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The Power of Motivation

Discerning what utility employees consider important.

Fortnightly Magazine - January 2012

assignments. This micro-managing style is especially devastating to those top performers who no longer feel comfortable making tough decisions, solving problems creatively or assuming leadership responsibilities. Essentially, they give up and start looking for other departments or companies that value their experience and reward their efforts. Leadership styles of collaboration, teaching, and coaching work best to eliminate the need for over-managing others.

Lack of Accountability: Personal responsibility for performance is an individual process determined by each employee’s motivation to succeed. However, demotivated work environments exist when employees aren’t consistently held accountable for their performance.

Union members and their leaders at the local level know which employees are meeting expectations and which are simply collecting a paycheck. As a plant IBEW president says, “Of course we have some members who don’t seem to care about themselves or others, but it’s management’s responsibility to hold them accountable.” Repeatedly, employees say they’re waiting for senior leaders to do something about employees who don’t share a commitment for working safely, functioning as part of team, or providing exceptional service. Even more frustrating, some supervisors and foremen say that even when they try to discipline employees, they don’t feel that management supports their efforts. So at some point, they just give up trying. Demoralized employees simply don’t perform at optimal levels.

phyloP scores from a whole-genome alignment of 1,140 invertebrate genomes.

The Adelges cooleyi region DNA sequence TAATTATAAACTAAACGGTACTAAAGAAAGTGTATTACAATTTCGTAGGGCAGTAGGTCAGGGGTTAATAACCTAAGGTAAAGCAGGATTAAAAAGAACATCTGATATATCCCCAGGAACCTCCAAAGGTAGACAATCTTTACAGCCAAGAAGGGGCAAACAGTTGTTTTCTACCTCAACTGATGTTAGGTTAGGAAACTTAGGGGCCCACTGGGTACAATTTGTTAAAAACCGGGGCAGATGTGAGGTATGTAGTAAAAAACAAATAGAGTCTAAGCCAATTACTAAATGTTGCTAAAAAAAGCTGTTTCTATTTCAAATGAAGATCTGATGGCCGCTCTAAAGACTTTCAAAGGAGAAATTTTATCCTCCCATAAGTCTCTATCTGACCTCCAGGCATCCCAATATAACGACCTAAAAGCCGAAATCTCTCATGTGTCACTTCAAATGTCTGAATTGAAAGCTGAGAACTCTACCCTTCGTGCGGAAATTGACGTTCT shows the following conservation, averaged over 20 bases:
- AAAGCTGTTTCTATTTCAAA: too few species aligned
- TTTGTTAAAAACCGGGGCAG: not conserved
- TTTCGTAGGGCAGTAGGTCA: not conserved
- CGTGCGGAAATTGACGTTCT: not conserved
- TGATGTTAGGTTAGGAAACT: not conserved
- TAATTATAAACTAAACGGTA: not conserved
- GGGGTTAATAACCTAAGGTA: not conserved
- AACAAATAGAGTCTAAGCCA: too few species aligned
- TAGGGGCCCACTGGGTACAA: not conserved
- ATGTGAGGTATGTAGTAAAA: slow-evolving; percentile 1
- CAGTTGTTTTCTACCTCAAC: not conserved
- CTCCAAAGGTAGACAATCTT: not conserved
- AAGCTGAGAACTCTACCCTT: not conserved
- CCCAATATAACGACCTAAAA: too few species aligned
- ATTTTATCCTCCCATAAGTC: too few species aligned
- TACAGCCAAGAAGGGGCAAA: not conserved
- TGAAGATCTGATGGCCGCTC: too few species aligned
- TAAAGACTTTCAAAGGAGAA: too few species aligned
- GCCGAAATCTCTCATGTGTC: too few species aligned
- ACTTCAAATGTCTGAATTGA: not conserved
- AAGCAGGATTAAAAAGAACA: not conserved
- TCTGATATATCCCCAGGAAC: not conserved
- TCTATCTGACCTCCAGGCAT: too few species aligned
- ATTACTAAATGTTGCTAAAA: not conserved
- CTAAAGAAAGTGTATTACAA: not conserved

Leadership actions to ensure accountability require collaboratively setting goals, communicating responsibilities, providing direct feedback and approving specific plans for improvement suggested by front line supervisors.

Valuing the Front Line

Building an organization of motivated employees might be the single most difficult responsibility of management, and it’s also the most important. Competitive advantage doesn’t begin with spreadsheets or mission statements that employees have no part in creating. What matters most is a focused and aligned senior management team that insists leaders, at every level, adopt more participative leadership styles. This means spending quality time with employees to find out what they consider to be most important, and taking action based on that feedback.

After three years of research, it’s clear that money alone doesn’t sustain the human spirit. What really motivates field, plant, and operation employees are opportunities to use their specialized sets of skills in ways that are meaningful. This suggests management has to continually examine what’s considered important by asking questions, observing performance, and building relationships that demonstrate respect for those closest to the customer.

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